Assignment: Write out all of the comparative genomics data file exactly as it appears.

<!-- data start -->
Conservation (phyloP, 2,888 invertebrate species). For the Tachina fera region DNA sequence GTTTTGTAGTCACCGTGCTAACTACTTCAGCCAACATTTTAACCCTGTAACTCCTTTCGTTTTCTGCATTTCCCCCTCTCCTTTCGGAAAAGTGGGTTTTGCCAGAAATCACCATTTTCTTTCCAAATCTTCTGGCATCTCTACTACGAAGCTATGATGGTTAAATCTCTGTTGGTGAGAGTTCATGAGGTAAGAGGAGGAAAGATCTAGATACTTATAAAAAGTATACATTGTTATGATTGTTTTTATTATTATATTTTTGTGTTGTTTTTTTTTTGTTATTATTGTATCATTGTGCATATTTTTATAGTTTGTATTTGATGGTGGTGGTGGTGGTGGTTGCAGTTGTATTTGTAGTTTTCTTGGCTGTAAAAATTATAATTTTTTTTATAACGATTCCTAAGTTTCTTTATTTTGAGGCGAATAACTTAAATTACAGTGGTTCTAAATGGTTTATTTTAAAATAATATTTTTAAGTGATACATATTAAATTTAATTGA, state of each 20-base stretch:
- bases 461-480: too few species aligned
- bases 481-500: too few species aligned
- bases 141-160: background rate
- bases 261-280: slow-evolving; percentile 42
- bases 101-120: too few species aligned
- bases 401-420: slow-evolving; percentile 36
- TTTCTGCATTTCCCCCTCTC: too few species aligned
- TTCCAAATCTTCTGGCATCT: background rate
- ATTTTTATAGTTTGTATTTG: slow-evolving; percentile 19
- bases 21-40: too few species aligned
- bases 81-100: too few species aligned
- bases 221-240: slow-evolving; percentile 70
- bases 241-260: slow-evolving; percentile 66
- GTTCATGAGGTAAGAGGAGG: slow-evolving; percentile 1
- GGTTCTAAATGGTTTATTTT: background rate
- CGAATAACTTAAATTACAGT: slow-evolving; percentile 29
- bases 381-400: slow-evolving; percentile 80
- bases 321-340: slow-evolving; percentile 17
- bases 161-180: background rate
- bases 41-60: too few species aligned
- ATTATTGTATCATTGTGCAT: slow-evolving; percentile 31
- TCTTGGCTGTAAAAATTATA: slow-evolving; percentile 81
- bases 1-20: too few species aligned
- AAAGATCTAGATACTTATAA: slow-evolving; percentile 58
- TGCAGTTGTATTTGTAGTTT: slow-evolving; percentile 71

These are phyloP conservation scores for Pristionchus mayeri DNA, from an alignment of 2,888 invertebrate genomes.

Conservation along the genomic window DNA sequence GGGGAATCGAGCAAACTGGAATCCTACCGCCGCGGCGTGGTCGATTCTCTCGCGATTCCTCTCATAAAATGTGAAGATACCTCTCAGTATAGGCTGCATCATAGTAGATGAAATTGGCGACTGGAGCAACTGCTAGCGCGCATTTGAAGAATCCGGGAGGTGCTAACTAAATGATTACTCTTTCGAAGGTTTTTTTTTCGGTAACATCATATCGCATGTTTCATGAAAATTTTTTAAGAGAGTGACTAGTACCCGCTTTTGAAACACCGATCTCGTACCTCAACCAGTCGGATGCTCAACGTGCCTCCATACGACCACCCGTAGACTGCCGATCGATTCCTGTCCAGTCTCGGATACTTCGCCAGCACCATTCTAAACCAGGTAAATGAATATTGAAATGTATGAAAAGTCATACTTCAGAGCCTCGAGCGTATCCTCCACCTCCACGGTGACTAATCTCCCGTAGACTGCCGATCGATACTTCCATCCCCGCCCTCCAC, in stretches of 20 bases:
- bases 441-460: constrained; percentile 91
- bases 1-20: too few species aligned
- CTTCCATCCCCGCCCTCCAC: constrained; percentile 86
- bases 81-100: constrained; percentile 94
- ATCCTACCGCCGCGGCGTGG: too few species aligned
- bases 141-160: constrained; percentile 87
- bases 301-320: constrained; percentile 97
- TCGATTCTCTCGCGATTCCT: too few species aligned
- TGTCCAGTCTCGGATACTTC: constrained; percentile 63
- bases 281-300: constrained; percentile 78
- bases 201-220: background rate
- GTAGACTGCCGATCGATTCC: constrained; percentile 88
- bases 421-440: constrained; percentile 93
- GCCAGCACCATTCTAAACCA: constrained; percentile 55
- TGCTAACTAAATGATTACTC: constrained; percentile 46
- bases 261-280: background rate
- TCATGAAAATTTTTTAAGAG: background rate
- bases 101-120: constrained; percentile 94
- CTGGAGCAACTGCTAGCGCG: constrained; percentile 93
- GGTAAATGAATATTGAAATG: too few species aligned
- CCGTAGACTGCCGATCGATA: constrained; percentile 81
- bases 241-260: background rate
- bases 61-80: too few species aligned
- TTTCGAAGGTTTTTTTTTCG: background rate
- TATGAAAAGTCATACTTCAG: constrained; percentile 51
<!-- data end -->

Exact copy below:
Conservation (phyloP, 2,888 invertebrate species). For the Tachina fera region DNA sequence GTTTTGTAGTCACCGTGCTAACTACTTCAGCCAACATTTTAACCCTGTAACTCCTTTCGTTTTCTGCATTTCCCCCTCTCCTTTCGGAAAAGTGGGTTTTGCCAGAAATCACCATTTTCTTTCCAAATCTTCTGGCATCTCTACTACGAAGCTATGATGGTTAAATCTCTGTTGGTGAGAGTTCATGAGGTAAGAGGAGGAAAGATCTAGATACTTATAAAAAGTATACATTGTTATGATTGTTTTTATTATTATATTTTTGTGTTGTTTTTTTTTTGTTATTATTGTATCATTGTGCATATTTTTATAGTTTGTATTTGATGGTGGTGGTGGTGGTGGTTGCAGTTGTATTTGTAGTTTTCTTGGCTGTAAAAATTATAATTTTTTTTATAACGATTCCTAAGTTTCTTTATTTTGAGGCGAATAACTTAAATTACAGTGGTTCTAAATGGTTTATTTTAAAATAATATTTTTAAGTGATACATATTAAATTTAATTGA, state of each 20-base stretch:
- bases 461-480: too few species aligned
- bases 481-500: too few species aligned
- bases 141-160: background rate
- bases 261-280: slow-evolving; percentile 42
- bases 101-120: too few species aligned
- bases 401-420: slow-evolving; percentile 36
- TTTCTGCATTTCCCCCTCTC: too few species aligned
- TTCCAAATCTTCTGGCATCT: background rate
- ATTTTTATAGTTTGTATTTG: slow-evolving; percentile 19
- bases 21-40: too few species aligned
- bases 81-100: too few species aligned
- bases 221-240: slow-evolving; percentile 70
- bases 241-260: slow-evolving; percentile 66
- GTTCATGAGGTAAGAGGAGG: slow-evolving; percentile 1
- GGTTCTAAATGGTTTATTTT: background rate
- CGAATAACTTAAATTACAGT: slow-evolving; percentile 29
- bases 381-400: slow-evolving; percentile 80
- bases 321-340: slow-evolving; percentile 17
- bases 161-180: background rate
- bases 41-60: too few species aligned
- ATTATTGTATCATTGTGCAT: slow-evolving; percentile 31
- TCTTGGCTGTAAAAATTATA: slow-evolving; percentile 81
- bases 1-20: too few species aligned
- AAAGATCTAGATACTTATAA: slow-evolving; percentile 58
- TGCAGTTGTATTTGTAGTTT: slow-evolving; percentile 71

These are phyloP conservation scores for Pristionchus mayeri DNA, from an alignment of 2,888 invertebrate genomes.

Conservation along the genomic window DNA sequence GGGGAATCGAGCAAACTGGAATCCTACCGCCGCGGCGTGGTCGATTCTCTCGCGATTCCTCTCATAAAATGTGAAGATACCTCTCAGTATAGGCTGCATCATAGTAGATGAAATTGGCGACTGGAGCAACTGCTAGCGCGCATTTGAAGAATCCGGGAGGTGCTAACTAAATGATTACTCTTTCGAAGGTTTTTTTTTCGGTAACATCATATCGCATGTTTCATGAAAATTTTTTAAGAGAGTGACTAGTACCCGCTTTTGAAACACCGATCTCGTACCTCAACCAGTCGGATGCTCAACGTGCCTCCATACGACCACCCGTAGACTGCCGATCGATTCCTGTCCAGTCTCGGATACTTCGCCAGCACCATTCTAAACCAGGTAAATGAATATTGAAATGTATGAAAAGTCATACTTCAGAGCCTCGAGCGTATCCTCCACCTCCACGGTGACTAATCTCCCGTAGACTGCCGATCGATACTTCCATCCCCGCCCTCCAC, in stretches of 20 bases:
- bases 441-460: constrained; percentile 91
- bases 1-20: too few species aligned
- CTTCCATCCCCGCCCTCCAC: constrained; percentile 86
- bases 81-100: constrained; percentile 94
- ATCCTACCGCCGCGGCGTGG: too few species aligned
- bases 141-160: constrained; percentile 87
- bases 301-320: constrained; percentile 97
- TCGATTCTCTCGCGATTCCT: too few species aligned
- TGTCCAGTCTCGGATACTTC: constrained; percentile 63
- bases 281-300: constrained; percentile 78
- bases 201-220: background rate
- GTAGACTGCCGATCGATTCC: constrained; percentile 88
- bases 421-440: constrained; percentile 93
- GCCAGCACCATTCTAAACCA: constrained; percentile 55
- TGCTAACTAAATGATTACTC: constrained; percentile 46
- bases 261-280: background rate
- TCATGAAAATTTTTTAAGAG: background rate
- bases 101-120: constrained; percentile 94
- CTGGAGCAACTGCTAGCGCG: constrained; percentile 93
- GGTAAATGAATATTGAAATG: too few species aligned
- CCGTAGACTGCCGATCGATA: constrained; percentile 81
- bases 241-260: background rate
- bases 61-80: too few species aligned
- TTTCGAAGGTTTTTTTTTCG: background rate
- TATGAAAAGTCATACTTCAG: constrained; percentile 51